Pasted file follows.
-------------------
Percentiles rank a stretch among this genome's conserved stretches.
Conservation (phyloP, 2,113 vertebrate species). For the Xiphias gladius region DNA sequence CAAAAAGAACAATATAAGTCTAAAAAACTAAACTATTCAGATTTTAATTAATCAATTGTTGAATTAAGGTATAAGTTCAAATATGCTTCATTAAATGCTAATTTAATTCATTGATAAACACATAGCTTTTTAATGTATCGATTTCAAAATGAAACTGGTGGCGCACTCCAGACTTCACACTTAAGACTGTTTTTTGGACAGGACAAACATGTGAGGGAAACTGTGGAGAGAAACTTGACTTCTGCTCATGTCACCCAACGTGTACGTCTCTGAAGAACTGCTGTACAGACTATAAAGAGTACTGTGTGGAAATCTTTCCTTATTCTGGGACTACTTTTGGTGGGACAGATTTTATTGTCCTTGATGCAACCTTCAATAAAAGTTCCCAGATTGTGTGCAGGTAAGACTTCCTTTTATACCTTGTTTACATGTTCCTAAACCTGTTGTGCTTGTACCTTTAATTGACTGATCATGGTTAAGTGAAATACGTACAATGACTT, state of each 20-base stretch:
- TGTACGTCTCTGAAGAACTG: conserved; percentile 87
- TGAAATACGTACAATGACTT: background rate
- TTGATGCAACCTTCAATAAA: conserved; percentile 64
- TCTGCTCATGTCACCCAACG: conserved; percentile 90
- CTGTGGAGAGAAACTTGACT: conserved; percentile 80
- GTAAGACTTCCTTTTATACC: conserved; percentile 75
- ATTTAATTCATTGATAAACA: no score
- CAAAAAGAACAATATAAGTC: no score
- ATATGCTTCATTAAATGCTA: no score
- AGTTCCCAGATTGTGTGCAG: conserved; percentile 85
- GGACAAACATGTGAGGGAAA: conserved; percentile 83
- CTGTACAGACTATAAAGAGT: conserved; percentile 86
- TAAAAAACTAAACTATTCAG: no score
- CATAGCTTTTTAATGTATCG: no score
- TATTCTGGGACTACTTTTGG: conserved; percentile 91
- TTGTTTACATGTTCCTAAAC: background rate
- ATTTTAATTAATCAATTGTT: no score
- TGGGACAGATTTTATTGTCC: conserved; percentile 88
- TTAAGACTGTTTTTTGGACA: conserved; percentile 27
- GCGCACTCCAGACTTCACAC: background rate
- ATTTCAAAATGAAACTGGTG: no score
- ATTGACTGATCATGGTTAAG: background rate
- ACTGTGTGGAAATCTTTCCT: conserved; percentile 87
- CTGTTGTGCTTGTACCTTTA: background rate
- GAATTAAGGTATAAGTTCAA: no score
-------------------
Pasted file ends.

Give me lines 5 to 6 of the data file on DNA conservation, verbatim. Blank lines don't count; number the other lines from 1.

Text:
- TTGATGCAACCTTCAATAAA: conserved; percentile 64
- TCTGCTCATGTCACCCAACG: conserved; percentile 90